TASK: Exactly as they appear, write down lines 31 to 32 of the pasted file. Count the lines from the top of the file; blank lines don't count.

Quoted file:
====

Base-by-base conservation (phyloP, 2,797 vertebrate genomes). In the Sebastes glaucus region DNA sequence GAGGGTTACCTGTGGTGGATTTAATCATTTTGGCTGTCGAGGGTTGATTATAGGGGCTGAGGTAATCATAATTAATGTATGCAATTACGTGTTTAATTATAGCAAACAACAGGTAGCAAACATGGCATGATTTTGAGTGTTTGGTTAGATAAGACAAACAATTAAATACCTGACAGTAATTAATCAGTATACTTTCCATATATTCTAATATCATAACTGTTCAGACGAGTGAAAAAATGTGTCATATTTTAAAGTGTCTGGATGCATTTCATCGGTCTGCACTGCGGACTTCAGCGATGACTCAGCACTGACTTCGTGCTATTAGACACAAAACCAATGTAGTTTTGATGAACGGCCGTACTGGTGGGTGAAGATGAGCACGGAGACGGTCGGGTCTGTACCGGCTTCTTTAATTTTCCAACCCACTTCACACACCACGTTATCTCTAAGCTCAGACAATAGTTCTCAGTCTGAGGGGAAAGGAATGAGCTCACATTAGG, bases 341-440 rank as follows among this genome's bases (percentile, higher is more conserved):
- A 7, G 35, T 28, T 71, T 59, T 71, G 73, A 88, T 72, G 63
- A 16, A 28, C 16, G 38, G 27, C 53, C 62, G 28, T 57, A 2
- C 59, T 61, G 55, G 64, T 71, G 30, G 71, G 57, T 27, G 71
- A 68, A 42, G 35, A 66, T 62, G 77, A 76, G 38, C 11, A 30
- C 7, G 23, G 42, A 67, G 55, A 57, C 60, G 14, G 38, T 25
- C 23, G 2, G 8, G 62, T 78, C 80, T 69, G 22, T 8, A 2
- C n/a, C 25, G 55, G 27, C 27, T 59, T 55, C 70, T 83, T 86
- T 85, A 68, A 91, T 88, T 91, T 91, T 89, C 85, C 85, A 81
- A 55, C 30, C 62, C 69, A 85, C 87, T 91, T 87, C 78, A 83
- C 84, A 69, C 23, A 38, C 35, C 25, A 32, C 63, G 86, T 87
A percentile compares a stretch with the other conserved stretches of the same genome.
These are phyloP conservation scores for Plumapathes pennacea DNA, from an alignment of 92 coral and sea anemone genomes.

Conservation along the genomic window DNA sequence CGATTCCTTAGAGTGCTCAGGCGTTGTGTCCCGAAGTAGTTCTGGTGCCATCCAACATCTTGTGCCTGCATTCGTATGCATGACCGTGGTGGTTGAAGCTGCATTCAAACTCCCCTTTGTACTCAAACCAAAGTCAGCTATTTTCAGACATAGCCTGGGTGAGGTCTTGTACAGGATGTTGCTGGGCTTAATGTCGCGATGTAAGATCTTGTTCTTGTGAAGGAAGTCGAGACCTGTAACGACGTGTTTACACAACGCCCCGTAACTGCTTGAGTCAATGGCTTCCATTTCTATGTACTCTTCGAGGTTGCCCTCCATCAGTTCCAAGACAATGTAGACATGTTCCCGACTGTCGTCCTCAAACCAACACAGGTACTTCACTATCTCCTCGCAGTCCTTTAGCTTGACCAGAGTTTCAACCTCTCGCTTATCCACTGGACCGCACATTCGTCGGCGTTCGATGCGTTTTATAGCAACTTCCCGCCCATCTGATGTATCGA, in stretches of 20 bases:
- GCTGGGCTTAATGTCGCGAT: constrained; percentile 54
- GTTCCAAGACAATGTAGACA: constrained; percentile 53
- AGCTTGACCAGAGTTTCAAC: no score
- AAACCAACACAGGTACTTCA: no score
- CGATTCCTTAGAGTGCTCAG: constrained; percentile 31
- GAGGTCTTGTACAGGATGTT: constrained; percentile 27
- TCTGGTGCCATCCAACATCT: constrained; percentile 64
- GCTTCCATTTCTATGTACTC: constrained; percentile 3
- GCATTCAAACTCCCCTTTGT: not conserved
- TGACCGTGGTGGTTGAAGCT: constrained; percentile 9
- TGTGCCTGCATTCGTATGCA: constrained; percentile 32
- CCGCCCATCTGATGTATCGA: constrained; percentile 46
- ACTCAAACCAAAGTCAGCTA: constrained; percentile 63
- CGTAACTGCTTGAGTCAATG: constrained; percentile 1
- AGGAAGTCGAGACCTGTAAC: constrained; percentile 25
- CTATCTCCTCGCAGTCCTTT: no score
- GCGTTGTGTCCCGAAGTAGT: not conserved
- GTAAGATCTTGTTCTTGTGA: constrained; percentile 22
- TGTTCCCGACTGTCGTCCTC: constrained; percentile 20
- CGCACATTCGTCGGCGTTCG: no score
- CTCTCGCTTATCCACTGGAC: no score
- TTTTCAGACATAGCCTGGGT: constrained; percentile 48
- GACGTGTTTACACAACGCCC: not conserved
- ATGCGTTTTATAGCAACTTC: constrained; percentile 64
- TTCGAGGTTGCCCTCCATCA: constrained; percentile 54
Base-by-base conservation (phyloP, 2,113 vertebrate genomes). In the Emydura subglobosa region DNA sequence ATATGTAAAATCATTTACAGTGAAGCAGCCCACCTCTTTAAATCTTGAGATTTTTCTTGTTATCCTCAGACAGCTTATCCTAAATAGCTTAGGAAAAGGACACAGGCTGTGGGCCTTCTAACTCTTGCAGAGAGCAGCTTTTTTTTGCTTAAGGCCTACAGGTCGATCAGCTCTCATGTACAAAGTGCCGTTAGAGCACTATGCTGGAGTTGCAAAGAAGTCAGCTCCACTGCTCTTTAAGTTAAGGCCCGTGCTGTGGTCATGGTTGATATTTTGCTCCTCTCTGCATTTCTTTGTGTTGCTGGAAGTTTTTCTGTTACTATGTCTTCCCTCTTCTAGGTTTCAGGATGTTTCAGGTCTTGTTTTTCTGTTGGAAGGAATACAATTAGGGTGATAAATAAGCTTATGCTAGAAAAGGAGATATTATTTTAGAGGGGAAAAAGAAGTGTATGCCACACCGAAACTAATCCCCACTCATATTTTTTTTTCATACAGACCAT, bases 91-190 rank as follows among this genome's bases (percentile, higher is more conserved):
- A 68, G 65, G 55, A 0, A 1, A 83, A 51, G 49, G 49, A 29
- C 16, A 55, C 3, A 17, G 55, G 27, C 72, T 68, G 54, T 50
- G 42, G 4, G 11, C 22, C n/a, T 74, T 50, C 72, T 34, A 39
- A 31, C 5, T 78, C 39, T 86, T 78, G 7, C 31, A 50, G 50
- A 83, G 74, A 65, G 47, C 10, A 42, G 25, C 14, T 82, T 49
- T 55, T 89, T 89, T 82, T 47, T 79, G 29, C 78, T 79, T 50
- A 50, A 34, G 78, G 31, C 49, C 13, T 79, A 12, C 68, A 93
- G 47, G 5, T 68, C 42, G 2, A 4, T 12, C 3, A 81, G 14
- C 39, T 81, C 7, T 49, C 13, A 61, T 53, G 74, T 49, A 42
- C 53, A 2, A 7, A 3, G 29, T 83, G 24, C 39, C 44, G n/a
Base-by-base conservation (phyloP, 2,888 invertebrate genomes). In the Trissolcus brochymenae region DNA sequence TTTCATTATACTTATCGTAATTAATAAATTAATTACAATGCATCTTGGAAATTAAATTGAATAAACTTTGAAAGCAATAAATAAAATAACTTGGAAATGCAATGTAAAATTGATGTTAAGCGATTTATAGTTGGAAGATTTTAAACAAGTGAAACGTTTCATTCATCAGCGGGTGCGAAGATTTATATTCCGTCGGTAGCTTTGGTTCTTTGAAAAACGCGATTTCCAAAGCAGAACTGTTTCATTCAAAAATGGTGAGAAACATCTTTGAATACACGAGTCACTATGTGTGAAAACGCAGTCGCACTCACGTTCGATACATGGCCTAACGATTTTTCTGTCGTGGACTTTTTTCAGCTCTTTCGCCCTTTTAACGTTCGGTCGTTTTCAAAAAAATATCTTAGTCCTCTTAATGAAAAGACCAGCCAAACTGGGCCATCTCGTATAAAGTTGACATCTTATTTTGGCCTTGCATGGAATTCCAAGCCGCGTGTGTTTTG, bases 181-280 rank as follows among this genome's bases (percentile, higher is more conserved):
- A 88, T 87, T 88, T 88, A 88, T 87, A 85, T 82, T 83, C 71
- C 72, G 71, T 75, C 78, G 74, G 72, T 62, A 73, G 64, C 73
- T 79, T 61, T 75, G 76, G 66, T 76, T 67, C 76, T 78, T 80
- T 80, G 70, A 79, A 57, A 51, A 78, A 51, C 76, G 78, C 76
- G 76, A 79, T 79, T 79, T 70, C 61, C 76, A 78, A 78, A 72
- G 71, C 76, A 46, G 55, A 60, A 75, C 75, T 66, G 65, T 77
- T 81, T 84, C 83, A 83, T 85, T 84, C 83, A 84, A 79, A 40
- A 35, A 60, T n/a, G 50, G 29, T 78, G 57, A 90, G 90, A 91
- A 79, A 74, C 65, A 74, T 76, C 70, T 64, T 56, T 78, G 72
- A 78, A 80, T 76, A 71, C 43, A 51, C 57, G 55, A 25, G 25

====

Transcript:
- GCGTTGTGTCCCGAAGTAGT: not conserved
- GTAAGATCTTGTTCTTGTGA: constrained; percentile 22